52 Ancestors In 52 Weeks: Cousins

I first met her when I was adding the first branches and leaves to my family tree. I would learn little about her at first. None of my immediate family had seen her since the 1930’s. Their memories of her were vague and sketchy. There had been one last phone call from her 40 years ago when she asked my grandmother for help. When she was refused, her reply was, “I should have known my father’s people would not help me.” Elusive and mysterious…who was this first cousin of mine? The trail she left was winding and covered with crooked pathways.

My first cousin Betty Lou Boultinghouse Blackmore Scothern Million was found in a childhood photo with her cousins Merna Mae and Mary Lee. The girls were holding two puppies and two baby foxes. (Betty Lou’s father was the warden of a game preserve, and he had supplied the pups and kits for the girls to hold and cuddle.) At that time, Betty Lou was about 9 years old. She appeared childhood happy and connected to her cousins, but they would never meet up with her again. Her life would betray that appearance.

Merna Mae, Betty Lou, Mary Lee, Unnamed Child
With Kits and Pups: 1934

The rest of her story has been found in census records, wedding announcements, divorce decrees, obituary, phone calls, and tombstone. The next part of her life is found in the 1940 Census: her parents had divorced and remarried other spouses. Both parents stated that she was living with her mother in Wyoming and with her father in Nebraska and Colorado. Was she? Her new stepfather had taken her under his wing, but was she really alienated from her father? Later stories would tell the tale…alone gain.

At the age of 17, she dropped out of high school to marry her first husband. Together they had a son. The husband turned out to be a rake, a scoundrel, a philanderer. He deserted her and the boy, and she was left with nothing. Because she could not provide for her son, she entrusted him to her mother and stepfather. Legally, they adopted him and changed his name. She visited him when she could, but it was not often. Alone again…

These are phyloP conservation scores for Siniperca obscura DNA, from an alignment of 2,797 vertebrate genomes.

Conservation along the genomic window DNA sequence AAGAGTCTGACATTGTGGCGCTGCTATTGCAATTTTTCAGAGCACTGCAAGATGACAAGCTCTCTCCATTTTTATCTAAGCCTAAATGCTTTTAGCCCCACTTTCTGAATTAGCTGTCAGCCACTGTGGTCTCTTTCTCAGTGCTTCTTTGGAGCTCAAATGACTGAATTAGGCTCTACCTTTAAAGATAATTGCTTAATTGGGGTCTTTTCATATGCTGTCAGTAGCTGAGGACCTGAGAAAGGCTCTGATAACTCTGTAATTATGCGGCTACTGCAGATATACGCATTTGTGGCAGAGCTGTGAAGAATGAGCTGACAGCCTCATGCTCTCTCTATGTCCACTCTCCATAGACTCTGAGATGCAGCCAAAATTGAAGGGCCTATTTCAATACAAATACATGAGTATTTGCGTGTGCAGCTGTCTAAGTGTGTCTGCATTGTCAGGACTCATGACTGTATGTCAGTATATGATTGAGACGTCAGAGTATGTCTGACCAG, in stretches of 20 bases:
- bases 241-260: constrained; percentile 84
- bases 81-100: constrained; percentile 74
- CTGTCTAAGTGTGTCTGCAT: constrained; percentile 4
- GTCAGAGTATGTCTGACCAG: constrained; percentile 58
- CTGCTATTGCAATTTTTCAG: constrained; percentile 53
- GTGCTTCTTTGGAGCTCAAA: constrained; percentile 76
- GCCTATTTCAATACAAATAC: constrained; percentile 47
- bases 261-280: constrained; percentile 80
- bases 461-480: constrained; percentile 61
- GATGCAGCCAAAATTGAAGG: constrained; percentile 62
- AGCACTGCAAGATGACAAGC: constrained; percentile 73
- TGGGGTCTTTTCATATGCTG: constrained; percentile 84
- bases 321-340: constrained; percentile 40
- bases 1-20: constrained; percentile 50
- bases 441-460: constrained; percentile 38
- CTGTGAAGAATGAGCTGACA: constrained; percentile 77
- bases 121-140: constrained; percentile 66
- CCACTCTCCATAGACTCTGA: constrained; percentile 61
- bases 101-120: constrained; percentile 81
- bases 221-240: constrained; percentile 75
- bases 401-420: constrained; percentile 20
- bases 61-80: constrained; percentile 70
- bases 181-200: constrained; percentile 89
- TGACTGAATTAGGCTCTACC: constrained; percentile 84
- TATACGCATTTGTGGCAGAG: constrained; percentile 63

At the age of 22, she married her second husband. Coming from an established family, her husband’s people were not quite accepting of her and her questionable background. To start a career, she graduated from beauty school to become a beauty operator. This marriage, too, broke apart due to tensions and family interference. Alone again…

Betty Lou wandered around Wyoming…listless and unfocused. Finally, at the age of 41, she met her last husband. He was a Navy veteran. He was stable. He was hard-working. She was happy. After 11 years of marriage, her husband passed away. Alone again…

Out on her own, Betty Lou somehow survived despite her pleas to my grandmother. From all accounts, her mother and stepfather heard little from her even though they lived in the same area of Wyoming. Her son barely knew her. She died at the age of 64…alone again, but now resting in God’s hands.

Her tombstone bears a strange inscription. “Dear Betty, Peace be with you. Jack Coffee”. Now on to the next mystery…

Note: In corresponding with Betty Lou’s son and grandson, I discovered she had told the boys little about her father, Edward Ralph Boultinghouse. Both boys only knew him as “Jack”. They did not know his birth name. When offered help in learning about him, they refused seeking any information.

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